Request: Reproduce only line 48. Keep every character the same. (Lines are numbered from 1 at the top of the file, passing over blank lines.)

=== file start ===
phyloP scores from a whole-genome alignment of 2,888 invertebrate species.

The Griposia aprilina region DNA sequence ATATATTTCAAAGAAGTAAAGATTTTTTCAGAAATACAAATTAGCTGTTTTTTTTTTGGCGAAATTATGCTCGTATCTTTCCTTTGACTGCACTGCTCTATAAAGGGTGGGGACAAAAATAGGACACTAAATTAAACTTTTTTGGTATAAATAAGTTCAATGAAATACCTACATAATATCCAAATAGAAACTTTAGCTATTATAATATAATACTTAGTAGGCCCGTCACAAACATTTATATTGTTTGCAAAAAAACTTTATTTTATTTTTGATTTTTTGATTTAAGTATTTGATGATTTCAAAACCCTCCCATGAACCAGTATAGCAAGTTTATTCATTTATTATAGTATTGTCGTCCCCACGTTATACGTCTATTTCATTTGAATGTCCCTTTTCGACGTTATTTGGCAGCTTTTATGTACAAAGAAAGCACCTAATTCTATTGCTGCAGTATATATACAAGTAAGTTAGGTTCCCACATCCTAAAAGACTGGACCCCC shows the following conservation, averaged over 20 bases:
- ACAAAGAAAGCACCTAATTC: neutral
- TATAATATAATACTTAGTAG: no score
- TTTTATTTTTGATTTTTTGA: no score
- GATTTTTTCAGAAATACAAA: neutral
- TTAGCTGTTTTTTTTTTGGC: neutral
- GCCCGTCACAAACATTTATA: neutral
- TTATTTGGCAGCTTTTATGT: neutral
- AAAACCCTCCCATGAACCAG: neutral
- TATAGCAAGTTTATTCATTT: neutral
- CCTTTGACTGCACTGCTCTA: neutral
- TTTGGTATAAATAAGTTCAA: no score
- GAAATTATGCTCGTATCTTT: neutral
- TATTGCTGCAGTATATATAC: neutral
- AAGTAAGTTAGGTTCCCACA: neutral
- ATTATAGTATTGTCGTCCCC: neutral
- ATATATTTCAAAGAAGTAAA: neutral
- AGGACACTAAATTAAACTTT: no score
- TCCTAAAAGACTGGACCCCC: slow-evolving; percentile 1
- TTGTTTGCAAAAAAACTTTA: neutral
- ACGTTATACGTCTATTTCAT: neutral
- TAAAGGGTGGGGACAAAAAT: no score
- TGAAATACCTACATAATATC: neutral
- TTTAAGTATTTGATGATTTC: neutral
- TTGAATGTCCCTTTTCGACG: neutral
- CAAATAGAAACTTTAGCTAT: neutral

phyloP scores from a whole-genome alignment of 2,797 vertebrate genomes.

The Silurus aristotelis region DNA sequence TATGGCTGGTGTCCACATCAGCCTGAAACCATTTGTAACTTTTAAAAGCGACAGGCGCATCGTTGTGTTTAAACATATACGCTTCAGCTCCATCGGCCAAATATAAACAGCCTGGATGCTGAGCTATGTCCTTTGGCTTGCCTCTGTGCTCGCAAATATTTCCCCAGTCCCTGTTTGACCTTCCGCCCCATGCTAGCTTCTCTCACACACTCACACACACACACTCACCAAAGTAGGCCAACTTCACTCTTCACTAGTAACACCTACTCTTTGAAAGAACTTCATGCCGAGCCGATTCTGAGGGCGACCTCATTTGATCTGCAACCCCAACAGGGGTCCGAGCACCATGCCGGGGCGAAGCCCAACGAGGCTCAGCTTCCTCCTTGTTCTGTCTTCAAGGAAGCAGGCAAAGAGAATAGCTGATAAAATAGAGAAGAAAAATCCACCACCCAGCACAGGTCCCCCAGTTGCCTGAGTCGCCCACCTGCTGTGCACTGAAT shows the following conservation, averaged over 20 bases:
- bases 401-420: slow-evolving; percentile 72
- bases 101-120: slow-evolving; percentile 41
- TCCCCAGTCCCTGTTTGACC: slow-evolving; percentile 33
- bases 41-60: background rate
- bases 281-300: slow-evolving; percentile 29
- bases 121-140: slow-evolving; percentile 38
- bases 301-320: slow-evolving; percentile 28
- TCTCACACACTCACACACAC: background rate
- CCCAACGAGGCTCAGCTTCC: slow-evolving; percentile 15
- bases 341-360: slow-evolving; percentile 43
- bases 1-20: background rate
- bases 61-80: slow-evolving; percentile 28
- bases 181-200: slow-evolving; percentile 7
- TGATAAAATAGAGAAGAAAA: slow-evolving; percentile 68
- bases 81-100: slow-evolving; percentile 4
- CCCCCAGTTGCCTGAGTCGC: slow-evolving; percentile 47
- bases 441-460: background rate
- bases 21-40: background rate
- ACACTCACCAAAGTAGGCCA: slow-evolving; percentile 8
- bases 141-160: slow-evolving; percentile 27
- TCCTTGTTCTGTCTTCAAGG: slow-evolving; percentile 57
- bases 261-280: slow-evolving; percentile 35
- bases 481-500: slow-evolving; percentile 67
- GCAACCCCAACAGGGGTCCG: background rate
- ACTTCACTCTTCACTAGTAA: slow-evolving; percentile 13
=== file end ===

- ACACTCACCAAAGTAGGCCA: slow-evolving; percentile 8